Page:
Their research showed that the airport parking industry—which accounts for a big chunk of the U.S. parking industry’s revenue— was essentially ignoring the idea of dynamic online pricing. In March 2016, they set out to create Noson, a company that makes it simple to park at or close to the airport inexpensively, enabling consumers and business travelers to book online.
Practice deep listening. Murray soon began phoning airport parking providers at 100 airports across the country to find Noson’s first partners. “I pitched all of them and let them know I could increase their revenue,” says Murray.
As their target partners shared feedback on Noson, Murray and Harwood realized their approach would work better if they provided unbranded parking on their site, in a model similar to Hotwire. If they offered it by the parking lot provider’s brand, why would anyone have an incentive to pay full price for the spots?
The unbranded approach, which they tested with three initial off-airport partners, caught on quickly at a time when many parking providers find their revenue threatened by the growth of ride sharing services. To make sure that consumers knew they would actually be getting a spot near their terminal, the site indicates the travel time to the airport.
Keep tech costs down. With most of the parking lot companies it partners with, Noson—funded with $200,000 from Harwood— today relies on a software called netPark to keep track of which spots are available. It pays the parking lot providers once a month, providing them with a welcome revenue infusion.
Noson’s site itself, which continues to evolve, was built inexpensively from Weebly, which Murray had used in college, and Typeform, used for building online forms and surveys, to keep track of parking inventory. They used Stripe to collect payment and Zapier to create Google calendar events for the parking reservations and to send reminders to customers.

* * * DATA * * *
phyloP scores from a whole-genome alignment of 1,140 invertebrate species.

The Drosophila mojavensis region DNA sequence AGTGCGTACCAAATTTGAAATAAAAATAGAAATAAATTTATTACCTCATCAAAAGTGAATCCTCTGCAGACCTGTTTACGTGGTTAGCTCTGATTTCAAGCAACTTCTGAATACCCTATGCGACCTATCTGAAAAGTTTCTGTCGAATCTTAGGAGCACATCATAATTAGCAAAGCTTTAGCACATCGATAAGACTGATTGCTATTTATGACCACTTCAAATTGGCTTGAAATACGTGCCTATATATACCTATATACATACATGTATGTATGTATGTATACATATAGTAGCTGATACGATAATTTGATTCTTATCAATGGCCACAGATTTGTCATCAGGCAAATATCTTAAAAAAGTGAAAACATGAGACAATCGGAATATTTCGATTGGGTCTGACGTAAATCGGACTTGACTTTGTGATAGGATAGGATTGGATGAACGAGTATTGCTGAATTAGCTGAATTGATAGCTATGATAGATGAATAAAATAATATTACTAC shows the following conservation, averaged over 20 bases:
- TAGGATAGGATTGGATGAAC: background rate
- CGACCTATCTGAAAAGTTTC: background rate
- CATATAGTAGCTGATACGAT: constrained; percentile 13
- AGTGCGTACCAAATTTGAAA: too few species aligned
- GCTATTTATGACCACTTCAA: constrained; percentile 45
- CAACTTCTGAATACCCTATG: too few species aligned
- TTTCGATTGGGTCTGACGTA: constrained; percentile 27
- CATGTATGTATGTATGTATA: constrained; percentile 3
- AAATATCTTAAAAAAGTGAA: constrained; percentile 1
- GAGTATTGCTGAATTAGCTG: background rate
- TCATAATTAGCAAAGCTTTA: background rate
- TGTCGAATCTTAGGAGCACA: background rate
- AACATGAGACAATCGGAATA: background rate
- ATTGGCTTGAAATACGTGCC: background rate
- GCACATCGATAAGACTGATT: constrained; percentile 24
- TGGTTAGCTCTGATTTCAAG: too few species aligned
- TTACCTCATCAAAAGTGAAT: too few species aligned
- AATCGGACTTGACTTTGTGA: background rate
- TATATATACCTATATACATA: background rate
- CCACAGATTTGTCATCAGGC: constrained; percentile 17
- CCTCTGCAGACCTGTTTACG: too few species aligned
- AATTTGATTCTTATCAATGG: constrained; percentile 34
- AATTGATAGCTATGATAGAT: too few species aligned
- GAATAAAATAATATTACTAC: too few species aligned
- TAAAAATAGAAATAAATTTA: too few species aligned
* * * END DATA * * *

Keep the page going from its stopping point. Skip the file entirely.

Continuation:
The business took off quickly, and Murray, who operates from the coworking space Galvanize, says Noson is on track to break $1 million in annual revenue this year. “We were able to get to $1 million by expanding and adding more partners,” he says.
With the site growing rapidly, Murray has brought on a team of eight part-time contractors to extend what the founders can do. The contractors tackle tasks such as web development, content and search engine optimization.
Protect your lifestyle. Although Murray is running a startup in a city where it’s not uncommon for founders to work around the clock and live on Soylent, he’s also the father of a baby girl and doesn’t want to spend every waking moment at work. His current plan is to take one day a week off to take care of her. “I like looking at life holistically,” he says. “I’m grateful this job gives me the flexibility to look at life this way.”